Through 15 months of airstrikes against ISIS in Iraq and Syria, the U.S. Air Force has dropped more than 22,000 munitions, a number that has led the service to increase the funding needed to replenish its stocks of missiles and bombs. But Pentagon officials downplayed the notion that the Air Force is running out of munitions as a result of a higher rate of air operations.
“We're in the business of killing terrorists and business is good,” said Deborah Lee James, the Secretary of the Air Force. “We need to replenish our munitions stock. Weapons take years to produce from the day the contract is assigned until they roll off the production line.”
“While we get Overseas Contingency money to fight wars, the ability to get the munition to the war fighter could be late to need,” said James. “We can't afford this kind of risk.”
American military aircraft have carried out more than three quarters of the 8,556 airstrikes conducted against ISIS in Iraq and Syria.
The latest Air Force statistics show that through the end of Nov. 22, 286 munitions had been used against ISIS targets in Iraq and Syria. In November alone, 65 percent of all coalition airstrike missions in Iraq and Syria had one or more aircraft drop munitions, a number that has increased steadily since this summer when 50 percent of aircraft were returning with all their bombs still aboard.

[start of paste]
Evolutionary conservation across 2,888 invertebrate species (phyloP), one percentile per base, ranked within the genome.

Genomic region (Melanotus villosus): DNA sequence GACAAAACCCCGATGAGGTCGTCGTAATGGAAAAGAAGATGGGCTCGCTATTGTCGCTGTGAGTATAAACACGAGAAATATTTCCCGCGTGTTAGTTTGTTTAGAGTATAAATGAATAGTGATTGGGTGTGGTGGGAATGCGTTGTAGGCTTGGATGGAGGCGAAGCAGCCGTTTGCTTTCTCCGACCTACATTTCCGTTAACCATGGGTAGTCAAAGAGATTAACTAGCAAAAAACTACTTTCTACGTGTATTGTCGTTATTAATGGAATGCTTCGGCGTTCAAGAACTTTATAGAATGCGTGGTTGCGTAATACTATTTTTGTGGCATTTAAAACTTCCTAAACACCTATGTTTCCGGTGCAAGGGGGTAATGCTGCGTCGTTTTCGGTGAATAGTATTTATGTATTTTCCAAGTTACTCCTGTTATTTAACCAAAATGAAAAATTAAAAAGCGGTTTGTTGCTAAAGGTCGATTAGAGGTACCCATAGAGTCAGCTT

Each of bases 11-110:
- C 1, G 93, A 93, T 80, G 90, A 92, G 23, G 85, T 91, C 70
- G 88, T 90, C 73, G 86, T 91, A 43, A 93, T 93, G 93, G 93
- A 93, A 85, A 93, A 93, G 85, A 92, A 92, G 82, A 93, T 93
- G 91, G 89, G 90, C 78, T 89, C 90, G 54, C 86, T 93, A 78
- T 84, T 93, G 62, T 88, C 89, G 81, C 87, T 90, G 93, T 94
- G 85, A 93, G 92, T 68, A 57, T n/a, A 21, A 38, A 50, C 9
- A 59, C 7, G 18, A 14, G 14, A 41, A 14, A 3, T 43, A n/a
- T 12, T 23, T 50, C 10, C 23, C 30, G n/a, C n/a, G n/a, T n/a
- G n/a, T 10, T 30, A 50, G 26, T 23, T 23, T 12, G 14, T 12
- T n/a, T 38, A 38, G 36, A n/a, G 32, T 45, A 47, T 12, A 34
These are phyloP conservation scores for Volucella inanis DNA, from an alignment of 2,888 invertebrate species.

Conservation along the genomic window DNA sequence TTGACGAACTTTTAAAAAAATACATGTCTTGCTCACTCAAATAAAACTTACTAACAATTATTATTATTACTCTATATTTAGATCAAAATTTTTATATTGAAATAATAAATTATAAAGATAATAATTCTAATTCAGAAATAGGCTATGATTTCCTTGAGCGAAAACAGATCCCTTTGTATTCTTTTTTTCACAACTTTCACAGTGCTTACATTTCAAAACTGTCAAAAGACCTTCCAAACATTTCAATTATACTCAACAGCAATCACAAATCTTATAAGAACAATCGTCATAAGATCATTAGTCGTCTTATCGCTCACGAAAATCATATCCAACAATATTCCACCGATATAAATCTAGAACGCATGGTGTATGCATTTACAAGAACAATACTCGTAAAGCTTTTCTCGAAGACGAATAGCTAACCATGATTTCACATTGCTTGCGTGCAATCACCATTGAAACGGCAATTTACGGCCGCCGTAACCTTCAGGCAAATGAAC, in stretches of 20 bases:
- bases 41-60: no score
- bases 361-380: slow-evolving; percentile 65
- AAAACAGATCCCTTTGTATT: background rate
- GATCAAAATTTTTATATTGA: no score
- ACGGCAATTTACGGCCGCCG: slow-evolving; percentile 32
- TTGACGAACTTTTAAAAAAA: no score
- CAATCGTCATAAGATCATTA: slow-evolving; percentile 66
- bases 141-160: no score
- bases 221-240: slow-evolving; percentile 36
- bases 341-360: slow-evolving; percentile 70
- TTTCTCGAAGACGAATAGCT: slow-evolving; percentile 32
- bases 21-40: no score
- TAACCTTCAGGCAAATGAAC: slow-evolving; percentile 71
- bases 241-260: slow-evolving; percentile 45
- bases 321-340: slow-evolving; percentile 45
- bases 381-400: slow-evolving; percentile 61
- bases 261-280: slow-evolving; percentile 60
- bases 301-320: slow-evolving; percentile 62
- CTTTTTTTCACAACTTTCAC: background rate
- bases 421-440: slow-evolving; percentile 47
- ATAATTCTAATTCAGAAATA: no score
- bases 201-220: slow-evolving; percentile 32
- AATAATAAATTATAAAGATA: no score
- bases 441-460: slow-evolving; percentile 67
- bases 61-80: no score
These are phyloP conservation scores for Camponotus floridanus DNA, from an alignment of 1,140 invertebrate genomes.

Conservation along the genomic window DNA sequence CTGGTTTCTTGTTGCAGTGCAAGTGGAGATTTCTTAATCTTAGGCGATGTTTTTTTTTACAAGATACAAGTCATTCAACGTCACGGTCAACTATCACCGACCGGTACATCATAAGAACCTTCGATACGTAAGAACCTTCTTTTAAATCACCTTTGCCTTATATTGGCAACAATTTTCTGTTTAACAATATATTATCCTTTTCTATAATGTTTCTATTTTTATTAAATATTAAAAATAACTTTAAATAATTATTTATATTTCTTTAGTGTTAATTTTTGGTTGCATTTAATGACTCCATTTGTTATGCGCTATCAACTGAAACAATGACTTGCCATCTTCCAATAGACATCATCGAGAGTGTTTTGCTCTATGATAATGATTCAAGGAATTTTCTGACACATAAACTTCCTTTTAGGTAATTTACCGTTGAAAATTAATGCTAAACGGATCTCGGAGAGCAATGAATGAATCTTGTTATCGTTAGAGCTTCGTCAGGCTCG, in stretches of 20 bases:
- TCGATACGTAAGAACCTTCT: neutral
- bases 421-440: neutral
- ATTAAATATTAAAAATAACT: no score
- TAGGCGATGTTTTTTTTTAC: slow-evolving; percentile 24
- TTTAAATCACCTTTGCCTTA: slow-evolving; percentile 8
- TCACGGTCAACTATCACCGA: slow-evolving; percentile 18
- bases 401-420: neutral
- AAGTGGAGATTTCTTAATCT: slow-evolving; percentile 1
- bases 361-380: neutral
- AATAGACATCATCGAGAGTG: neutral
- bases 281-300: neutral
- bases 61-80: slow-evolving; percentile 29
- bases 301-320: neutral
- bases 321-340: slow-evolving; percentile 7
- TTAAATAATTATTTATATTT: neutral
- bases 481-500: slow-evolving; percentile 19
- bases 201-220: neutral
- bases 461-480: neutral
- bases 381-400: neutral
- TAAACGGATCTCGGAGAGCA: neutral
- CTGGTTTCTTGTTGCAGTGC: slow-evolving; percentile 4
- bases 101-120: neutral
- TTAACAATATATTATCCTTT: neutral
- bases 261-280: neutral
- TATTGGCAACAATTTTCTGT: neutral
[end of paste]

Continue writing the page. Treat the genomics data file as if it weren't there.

Congress has approved an Air Force request for $400 million in additional funding for fiscal year 2015 to replenish stockpiles of Hellfire missiles and precision bombs that are being used against ISIS, according to Major Melissa Milner, an Air Force spokesperson.
While Air Force officials declined to provide exact figures, they said the current use rate will not significantly impact its current global stockpiles of precision guided bombs and Hellfire missiles.
The Air Force's global stockpile of air dropped munitions includes gravity, and small- and large-diameter munitions, officials said.
"The Department of Defense maintains ample stocks of munitions for use both in training and in war,” said Mark Wright, a Pentagon spokesman. “As those munitions are consumed, we use various methods to replenish our operational stocks. This will not interfere with ongoing combat operations against ISIL."
ISIS is also known as ISIL or the Islamic State.
“We do need funding in place and the ability to forecast for production to be ready for the long fight,” said an Air Force statement. “In addition, the coalition of Airmen in this fight often request munitions support which comes from the same inventory. We continue to work on a longer term funding strategy which is absolutely required.”
Over the past two months, Pentagon officials have described an intensification of the fight against ISIS that would include additional airstrikes.
A dozen F-15’s and a dozen A-10’s arrived at the airbase in Incirlik, Turkey, over the past two months to assist with the intensified air campaign, officials said.